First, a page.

This week: Eliot corrected, Roz Chast cartoons, “Messiah” at Saint Thomas & more from the world of culture.

Installation view of “The Masters Series: Roz Chast” at SVA Chelsea Gallery. Photo: JSP Art Photography.


The Poems of T. S. Eliot, Volumes I  & II, edited by Christopher Ricks and Jim McCue (Farrar, Straus and Giroux):  “Let us go then, you and I . . . ” to the authoritative edition of T. S. Eliot’s works, now in a two-volume paperback collection that brings Eliot to a wider audience. Christopher Ricks’s and Jim McCue’s edition corrects errors that cropped up in the century since he began to redraw the map of modern poetry. From the modernist anxiety-channeling “Love Song of J. Alfred Prufrock,” to the bleak and oracular “The Waste Land” in the early 1920s, to the World War II–era “Four Quartets,” and beyond, Eliot shaped the way his readers saw the twentieth century, both historically and, as he turned toward religious concerns later in life, spiritually. The hardback versions of these volumes, released in 2015, offered both a correction and an expansion of the poet’s known oeuvre, bringing together recently discovered early poetry, mature verse dramas, the delightful nonsense verse of Old Possum’s Book of Practical Cats, late love letters to his wife, and more. Shall you part your hair behind? Do you dare to eat a peach? It’s time, this Christmas season, to roll up your trousers and ask the important questions with this essential poet. —HN


A cartoon by Roz Chast in the September 26, 2016, issue of The New Yorker. Photo: SVA Chelsea Gallery.

“The Masters Series: Roz Chast,” at SVA Chelsea Gallery (through December 15): Roz Chast should be the cartoonist laureate of New York. Certainly, she has become the laureled cartoonist of The New Yorker magazine, where she has supplied neurotic laughs since 1978. Now through December 15, her quirky vision is on full display in “The Masters Series: Roz Chast.” This comprehensive retrospective exhibition at the SVA Chelsea Gallery includes her magazine work, selections from her twenty-some books, a hand-drawn mural, and notebooks, embroideries, and hand-dyed pysanky (Ukrainian-style Easter eggs). JP


The Saint Thomas Choir of Men and Boys in concert. Photo: Unison Media.

“Handel’s Messiah,” at the Church of Saint Thomas (December 4 & 6) and Amahl and the Night Visitors,” at the Holy Apostles Soup Kitchen (December 6 through 8): December has begun, and with it the ringing-in of the Christmas concert season. Saint Thomas Church’s annual Messiah performances are a time-honored tradition: the Saint Thomas Choir of Men and Boys joins New York Baroque Incorporated, an orchestra of period instruments, for the oratorio voted most likely to leave concertgoers singing “Hallelujah” all the way down Fifth Avenue. And later this week, On Site Opera presents the classic one-act operetta Amahl and the Night Visitors, the story of a poor, disabled boy who meets the Magi on their way to the manger, with miraculous results. The performance at Holy Apostles Soup Kitchen on Ninth Avenue is free, with a suggested donation of non-perishable food items. —HN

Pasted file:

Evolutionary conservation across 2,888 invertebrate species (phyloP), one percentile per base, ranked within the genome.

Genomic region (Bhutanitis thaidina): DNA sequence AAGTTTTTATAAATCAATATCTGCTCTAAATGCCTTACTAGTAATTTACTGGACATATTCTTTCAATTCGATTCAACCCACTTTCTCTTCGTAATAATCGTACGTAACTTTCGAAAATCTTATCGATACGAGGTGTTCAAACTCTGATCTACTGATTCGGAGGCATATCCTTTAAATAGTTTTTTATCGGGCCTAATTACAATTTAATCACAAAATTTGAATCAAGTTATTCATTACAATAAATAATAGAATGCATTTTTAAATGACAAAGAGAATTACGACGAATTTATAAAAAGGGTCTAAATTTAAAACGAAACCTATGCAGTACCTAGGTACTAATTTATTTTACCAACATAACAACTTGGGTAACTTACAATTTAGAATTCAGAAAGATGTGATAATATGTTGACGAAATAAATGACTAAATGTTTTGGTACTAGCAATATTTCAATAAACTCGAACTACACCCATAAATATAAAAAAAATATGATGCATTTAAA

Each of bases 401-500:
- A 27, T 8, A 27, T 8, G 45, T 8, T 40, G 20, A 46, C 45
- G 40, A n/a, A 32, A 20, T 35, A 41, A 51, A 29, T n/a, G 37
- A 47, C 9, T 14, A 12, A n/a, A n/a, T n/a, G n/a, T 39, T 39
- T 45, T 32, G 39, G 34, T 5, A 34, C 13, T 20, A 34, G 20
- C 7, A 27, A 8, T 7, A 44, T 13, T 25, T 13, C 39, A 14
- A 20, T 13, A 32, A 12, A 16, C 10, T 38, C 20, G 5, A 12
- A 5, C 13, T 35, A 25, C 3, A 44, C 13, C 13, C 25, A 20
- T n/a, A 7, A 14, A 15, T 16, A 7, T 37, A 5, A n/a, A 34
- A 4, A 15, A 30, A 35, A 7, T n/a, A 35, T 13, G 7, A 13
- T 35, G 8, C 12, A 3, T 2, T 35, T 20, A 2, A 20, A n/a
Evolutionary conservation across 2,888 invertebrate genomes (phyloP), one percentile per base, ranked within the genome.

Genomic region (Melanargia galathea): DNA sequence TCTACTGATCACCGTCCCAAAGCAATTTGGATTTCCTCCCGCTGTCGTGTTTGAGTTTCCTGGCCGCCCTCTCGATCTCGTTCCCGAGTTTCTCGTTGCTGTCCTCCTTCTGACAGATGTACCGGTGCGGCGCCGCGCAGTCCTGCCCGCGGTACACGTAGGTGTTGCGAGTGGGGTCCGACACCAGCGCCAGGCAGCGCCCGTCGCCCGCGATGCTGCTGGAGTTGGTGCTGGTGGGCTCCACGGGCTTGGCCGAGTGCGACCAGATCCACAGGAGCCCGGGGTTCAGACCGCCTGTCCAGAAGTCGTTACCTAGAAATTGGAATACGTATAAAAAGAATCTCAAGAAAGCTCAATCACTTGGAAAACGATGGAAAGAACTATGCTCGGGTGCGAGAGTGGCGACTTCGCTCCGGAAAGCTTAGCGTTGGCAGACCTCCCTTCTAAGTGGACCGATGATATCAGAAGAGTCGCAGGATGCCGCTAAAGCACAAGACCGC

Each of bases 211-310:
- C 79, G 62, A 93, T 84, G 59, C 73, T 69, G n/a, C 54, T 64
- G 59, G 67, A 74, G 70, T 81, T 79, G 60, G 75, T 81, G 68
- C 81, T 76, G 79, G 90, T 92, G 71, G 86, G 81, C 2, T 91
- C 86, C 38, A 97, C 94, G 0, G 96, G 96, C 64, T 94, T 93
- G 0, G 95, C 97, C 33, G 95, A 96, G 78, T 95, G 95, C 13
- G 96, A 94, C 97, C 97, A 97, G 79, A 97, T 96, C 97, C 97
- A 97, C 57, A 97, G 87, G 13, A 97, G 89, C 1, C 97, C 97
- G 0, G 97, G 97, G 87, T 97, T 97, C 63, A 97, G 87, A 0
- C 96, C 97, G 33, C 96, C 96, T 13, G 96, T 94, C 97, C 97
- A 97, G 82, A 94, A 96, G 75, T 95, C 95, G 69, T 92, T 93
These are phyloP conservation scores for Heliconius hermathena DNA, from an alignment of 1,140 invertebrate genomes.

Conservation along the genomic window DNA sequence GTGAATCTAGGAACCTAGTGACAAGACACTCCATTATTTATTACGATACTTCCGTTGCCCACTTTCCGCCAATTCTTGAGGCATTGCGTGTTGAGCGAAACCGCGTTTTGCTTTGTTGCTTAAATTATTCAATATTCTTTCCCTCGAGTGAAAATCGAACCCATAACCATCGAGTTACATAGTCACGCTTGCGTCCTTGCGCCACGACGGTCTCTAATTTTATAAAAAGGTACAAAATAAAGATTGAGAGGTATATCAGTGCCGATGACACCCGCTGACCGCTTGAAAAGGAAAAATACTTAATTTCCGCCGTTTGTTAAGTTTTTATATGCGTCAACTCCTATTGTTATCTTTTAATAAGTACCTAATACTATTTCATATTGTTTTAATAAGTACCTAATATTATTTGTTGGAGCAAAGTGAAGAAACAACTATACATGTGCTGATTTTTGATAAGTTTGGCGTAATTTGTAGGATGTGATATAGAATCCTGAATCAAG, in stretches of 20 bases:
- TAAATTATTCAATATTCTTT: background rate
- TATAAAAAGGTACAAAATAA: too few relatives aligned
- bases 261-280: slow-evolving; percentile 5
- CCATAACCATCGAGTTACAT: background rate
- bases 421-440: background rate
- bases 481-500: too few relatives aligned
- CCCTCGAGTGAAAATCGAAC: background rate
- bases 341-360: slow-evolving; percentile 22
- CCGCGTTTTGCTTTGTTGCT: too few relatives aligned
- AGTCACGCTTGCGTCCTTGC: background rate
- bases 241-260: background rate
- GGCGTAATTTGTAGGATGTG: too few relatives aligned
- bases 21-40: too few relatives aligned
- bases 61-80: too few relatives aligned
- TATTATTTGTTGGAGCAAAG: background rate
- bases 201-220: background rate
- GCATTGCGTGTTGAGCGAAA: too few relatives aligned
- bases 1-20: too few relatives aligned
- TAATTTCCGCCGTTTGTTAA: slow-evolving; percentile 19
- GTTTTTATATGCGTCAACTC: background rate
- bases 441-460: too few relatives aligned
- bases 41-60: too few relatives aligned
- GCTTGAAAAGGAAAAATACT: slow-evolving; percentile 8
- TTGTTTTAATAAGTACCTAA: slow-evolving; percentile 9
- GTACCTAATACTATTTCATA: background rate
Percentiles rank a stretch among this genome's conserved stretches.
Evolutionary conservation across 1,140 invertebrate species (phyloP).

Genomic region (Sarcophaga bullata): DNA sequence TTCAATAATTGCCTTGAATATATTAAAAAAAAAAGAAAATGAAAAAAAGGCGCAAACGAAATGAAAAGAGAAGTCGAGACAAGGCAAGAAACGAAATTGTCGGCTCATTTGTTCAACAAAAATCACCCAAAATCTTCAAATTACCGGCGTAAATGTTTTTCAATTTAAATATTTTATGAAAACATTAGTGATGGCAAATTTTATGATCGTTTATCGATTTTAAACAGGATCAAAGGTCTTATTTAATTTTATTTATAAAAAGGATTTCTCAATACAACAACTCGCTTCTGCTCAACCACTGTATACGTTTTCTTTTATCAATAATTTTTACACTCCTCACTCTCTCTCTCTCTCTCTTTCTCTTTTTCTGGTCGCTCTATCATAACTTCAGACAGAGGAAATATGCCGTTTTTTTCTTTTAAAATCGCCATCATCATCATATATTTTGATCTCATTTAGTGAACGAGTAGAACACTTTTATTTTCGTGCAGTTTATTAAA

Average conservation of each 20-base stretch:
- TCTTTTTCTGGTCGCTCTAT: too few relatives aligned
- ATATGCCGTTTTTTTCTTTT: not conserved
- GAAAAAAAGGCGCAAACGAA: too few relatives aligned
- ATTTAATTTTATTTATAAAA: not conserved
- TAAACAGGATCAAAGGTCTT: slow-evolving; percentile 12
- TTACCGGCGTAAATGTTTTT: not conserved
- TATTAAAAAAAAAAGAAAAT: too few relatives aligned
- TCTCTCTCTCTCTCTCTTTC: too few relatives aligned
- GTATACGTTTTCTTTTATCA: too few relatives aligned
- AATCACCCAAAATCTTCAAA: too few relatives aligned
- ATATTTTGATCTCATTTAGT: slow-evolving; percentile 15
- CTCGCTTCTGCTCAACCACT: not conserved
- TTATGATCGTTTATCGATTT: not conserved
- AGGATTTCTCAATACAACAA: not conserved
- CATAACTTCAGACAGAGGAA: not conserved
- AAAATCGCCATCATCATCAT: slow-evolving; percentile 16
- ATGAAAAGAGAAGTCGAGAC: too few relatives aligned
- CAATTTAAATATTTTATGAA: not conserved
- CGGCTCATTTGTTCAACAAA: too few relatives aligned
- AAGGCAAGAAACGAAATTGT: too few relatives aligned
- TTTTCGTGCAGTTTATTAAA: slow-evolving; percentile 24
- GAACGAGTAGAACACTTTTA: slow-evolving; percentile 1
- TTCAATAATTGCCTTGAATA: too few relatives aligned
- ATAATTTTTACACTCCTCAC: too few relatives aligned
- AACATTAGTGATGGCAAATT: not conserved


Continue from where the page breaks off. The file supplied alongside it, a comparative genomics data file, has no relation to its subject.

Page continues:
“The Ancient World in the Modern City,” at the Gotham Center for New York City History (December 4): From its earliest days, New York’s architecture has been imbued with classical elements. And though today’s city might seem a maze of astylar glass and steel, the classical world still breaks through in unexpected places, like on the top of Philip Johnson’s 1984 AT&T building, where a broken pediment caps the tower. Tomorrow the editors of Classical New York: Discovering Greece and Rome in Gotham  will join Molly Heintz, the editor of Oculus, the quarterly of the American Institute of Architects’ New York chapter, to discuss their new book on the persistence of classicism in New York at the CUNY Graduate Center. —BR

Giovanni Bellini, The Presentation of Christ in the Temple, ca. 1470–75Tempera on panelFondazione Querini StampaliaVenice.

From the archive: “December in Florida,” by Robley Wilson (September 2000). 

From the current issue: “The family business,” by Dominic Green. On “Mantegna and Bellini” at the National Gallery in London.

Broadcast: John Simon & James Panero discuss “Critics & criticism.”

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